Endangered Maize: Industrial Agriculture and the Crisis of Extinction
Over the past century, crop varieties standardized for industrial agriculture have increasingly dominated farm fields. Many people worry that we’re losing genetic diversity in the foods we eat.
Concerned about what this transition means for the future of food, scientists, farmers, and eaters have sought to protect fruits, grains, and vegetables they consider endangered. They have organized high-tech genebanks and heritage seed swaps. They have combed fields for ancient landraces and sought farmers growing Indigenous varieties. Behind this widespread concern for the loss of plant diversity lies another extinction narrative that concerns the survival of farmers themselves, a story that is often obscured by urgent calls to collect and preserve. Endangered Maize draws on the rich history of corn in Mexico and the United States to uncover this hidden narrative and show how it shaped the conservation strategies adopted by scientists, states, and citizens.
In Endangered Maize, historian Helen Anne Curry investigates more than a hundred years of agriculture and conservation practices to understand the tasks that farmers and researchers have considered essential to maintaining crop diversity. Through the contours of efforts to preserve diversity in one of the world’s most important crops, Curry reveals how those who sought to protect native, traditional, and heritage crops forged their methods around the expectation that social, political, and economic transformations would eliminate diverse communities and cultures. In this fascinating study of how cultural narratives shape science, Curry argues for new understandings of endangerment and alternative strategies to protect and preserve crop diversity.
Praise for Endangered Maize
“Maize seems to have found its best biographer in Helen Anne Curry. Other grains will be envious. Endangered Maize is a well-nigh comprehensive and nuanced account of the genetic, social, and agronomic career of this cultivar and its fraught future. It avoids all the clichés. Elegantly written, deeply informed, and technically meticulous.”
—James C. Scott, Sterling Professor of Political Science and Professor of Anthropology, Yale University
“In this sweeping history, Helen Anne Curry does the great service of uncovering the money, the philanthro-capitalism, and the imperial assumptions behind doctrines of endangerment. Her solution demands a democratic transformation in the configurations of power that license the conservation business and its contemporary catastrophist narratives. But that’s as it should be. As she amply demonstrates, Indigenous and peasant stewardship of maize has long subverted the policing of genetic purity that state and capital have imposed.”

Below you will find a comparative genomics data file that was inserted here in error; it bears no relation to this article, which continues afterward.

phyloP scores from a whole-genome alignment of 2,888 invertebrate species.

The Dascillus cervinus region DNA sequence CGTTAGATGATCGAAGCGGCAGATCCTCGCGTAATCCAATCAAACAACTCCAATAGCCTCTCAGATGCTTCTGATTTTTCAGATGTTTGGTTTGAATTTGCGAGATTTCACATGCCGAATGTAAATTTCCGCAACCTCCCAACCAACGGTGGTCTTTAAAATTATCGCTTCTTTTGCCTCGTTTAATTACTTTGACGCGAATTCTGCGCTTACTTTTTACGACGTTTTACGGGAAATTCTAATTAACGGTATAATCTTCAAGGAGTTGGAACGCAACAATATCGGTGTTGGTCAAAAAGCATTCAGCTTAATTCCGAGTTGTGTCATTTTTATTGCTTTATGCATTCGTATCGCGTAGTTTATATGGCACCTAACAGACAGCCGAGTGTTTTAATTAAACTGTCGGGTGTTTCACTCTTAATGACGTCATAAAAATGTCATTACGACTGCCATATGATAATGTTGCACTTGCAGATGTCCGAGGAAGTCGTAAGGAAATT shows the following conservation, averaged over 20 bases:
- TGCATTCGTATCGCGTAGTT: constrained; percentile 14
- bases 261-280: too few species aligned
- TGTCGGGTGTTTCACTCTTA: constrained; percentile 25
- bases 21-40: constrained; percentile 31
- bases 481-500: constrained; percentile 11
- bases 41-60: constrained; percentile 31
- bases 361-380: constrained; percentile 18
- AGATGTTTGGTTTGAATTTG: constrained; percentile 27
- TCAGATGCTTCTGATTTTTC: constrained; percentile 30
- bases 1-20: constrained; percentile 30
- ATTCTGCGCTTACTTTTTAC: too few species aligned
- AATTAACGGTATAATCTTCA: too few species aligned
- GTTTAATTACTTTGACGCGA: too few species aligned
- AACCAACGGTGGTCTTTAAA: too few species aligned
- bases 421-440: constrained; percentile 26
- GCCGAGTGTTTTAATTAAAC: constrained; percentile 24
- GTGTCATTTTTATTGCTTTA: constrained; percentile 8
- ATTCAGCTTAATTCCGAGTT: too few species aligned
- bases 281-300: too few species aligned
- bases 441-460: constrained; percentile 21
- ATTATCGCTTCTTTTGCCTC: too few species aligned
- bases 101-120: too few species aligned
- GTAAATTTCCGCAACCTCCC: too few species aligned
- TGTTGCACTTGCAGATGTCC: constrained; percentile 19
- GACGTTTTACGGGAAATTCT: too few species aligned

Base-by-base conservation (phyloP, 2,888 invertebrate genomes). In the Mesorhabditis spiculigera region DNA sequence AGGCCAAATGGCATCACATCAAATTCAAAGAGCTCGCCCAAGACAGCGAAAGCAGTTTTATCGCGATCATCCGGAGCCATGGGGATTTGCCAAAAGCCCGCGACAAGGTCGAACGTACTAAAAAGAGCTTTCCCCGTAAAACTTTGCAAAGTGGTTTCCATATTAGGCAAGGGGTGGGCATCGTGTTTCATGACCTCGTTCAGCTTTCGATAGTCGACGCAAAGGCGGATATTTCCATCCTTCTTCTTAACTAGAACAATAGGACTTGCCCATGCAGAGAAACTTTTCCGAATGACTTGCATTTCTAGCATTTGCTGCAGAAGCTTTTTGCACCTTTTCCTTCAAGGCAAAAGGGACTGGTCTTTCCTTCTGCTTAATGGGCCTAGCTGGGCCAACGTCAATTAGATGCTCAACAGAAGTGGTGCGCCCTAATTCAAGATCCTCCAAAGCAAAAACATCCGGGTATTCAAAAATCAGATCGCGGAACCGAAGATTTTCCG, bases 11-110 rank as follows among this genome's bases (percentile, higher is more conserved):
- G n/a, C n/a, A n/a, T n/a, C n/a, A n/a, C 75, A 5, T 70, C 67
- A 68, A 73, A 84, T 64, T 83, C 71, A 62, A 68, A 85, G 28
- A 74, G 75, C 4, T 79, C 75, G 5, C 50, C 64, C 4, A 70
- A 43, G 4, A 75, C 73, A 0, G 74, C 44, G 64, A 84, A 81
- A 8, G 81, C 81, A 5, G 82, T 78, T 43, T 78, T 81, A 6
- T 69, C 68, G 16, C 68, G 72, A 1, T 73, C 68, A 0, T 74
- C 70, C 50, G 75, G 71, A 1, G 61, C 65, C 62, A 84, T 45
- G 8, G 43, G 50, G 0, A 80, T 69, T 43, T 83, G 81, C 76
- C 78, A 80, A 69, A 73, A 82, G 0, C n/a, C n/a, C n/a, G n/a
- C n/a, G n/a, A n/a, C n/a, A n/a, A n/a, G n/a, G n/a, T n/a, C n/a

—Raj Patel, author of Stuffed and Starved: The Hidden Battle for the World Food System
“Curry’s story of maize is a fresh, provocative, and sharply argued critique of the plant genetic scarcity myth. Her keen assessment of agribusiness machinations is one of the best ever.”
—Deborah Fitzgerald, author of Every Farm a Factory: The Industrial Ideal in American Agriculture
“Curry’s book is an engaging, thought-provoking, carefully researched history of maize varietal collections, classification, and breeding projects. By exploring shifts in the narratives about maize varietal diversity over time, and in different contexts, this book raises compelling questions about how we understand and measure biodiversity more broadly.”
—Elizabeth Fitting, author of The Struggle for Maize: Campesinos, Workers, and Transgenic Corn in the Mexican Countryside
About the Author
Helen Anne Curry is an associate professor in the Department of History and Philosophy of Science, University of Cambridge, and a fellow of Churchill College, Cambridge. She researches and teaches the history of recent science and technology, especially as it relates to food and agriculture.
Since August 2020, she’s led the project From Collection to Cultivation, funded by the Wellcome Trust. This team of researchers is re-writing the histories of how today’s food crops came to be. Follow her on Twitter at @hacurry.